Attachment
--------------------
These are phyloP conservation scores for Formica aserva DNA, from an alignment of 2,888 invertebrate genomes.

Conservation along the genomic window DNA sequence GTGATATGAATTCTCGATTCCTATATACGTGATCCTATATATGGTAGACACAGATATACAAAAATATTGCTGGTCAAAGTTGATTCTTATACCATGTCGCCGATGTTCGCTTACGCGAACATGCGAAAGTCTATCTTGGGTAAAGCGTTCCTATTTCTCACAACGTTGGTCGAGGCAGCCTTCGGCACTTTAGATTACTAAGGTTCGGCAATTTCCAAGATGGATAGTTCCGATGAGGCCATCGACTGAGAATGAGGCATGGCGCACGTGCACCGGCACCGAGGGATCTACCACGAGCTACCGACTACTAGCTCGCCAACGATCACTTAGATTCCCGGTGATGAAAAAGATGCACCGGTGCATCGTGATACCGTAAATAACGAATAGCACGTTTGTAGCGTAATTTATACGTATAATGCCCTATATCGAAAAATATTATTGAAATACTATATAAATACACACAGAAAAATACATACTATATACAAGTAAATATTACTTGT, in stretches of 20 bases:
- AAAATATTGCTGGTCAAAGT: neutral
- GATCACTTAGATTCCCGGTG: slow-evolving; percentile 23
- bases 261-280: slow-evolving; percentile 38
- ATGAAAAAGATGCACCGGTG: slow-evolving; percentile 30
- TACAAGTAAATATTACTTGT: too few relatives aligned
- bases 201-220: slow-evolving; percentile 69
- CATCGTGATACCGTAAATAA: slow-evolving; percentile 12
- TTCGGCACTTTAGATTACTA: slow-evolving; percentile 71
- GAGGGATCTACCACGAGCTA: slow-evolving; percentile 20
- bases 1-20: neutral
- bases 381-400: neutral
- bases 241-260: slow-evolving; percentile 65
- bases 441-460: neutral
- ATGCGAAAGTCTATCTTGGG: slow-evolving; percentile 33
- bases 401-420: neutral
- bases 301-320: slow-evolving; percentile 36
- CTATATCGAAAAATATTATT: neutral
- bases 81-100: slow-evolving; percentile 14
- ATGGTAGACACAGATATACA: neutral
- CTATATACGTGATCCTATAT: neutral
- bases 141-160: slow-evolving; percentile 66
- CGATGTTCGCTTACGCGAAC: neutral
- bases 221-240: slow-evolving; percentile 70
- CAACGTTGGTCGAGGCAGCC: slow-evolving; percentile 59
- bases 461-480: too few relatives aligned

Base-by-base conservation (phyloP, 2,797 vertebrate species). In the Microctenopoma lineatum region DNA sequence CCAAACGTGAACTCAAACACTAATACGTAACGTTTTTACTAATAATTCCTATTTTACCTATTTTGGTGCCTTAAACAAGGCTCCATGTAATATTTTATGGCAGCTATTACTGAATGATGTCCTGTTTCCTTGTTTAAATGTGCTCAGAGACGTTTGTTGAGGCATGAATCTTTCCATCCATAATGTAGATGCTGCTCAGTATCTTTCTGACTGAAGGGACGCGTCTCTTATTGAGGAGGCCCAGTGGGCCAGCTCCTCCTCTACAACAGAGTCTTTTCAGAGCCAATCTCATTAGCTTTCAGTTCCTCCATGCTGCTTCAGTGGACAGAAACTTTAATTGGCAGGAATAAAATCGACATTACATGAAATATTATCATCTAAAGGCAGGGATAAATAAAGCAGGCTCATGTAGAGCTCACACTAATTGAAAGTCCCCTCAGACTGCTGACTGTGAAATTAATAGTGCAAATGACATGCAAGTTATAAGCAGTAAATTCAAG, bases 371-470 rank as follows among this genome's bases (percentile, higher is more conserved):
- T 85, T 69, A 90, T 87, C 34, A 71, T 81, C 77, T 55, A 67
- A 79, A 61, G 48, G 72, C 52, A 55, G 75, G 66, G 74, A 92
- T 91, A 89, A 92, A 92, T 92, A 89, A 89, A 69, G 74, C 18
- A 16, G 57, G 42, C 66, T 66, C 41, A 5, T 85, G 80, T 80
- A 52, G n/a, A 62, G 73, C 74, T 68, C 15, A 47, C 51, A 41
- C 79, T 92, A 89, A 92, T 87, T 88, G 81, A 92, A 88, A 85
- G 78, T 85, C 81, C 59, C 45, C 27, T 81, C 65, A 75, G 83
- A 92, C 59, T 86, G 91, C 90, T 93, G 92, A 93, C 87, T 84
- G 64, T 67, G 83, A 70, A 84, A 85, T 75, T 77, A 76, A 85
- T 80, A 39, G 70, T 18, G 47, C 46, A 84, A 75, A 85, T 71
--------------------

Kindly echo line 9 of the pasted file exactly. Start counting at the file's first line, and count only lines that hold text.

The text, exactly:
- CATCGTGATACCGTAAATAA: slow-evolving; percentile 12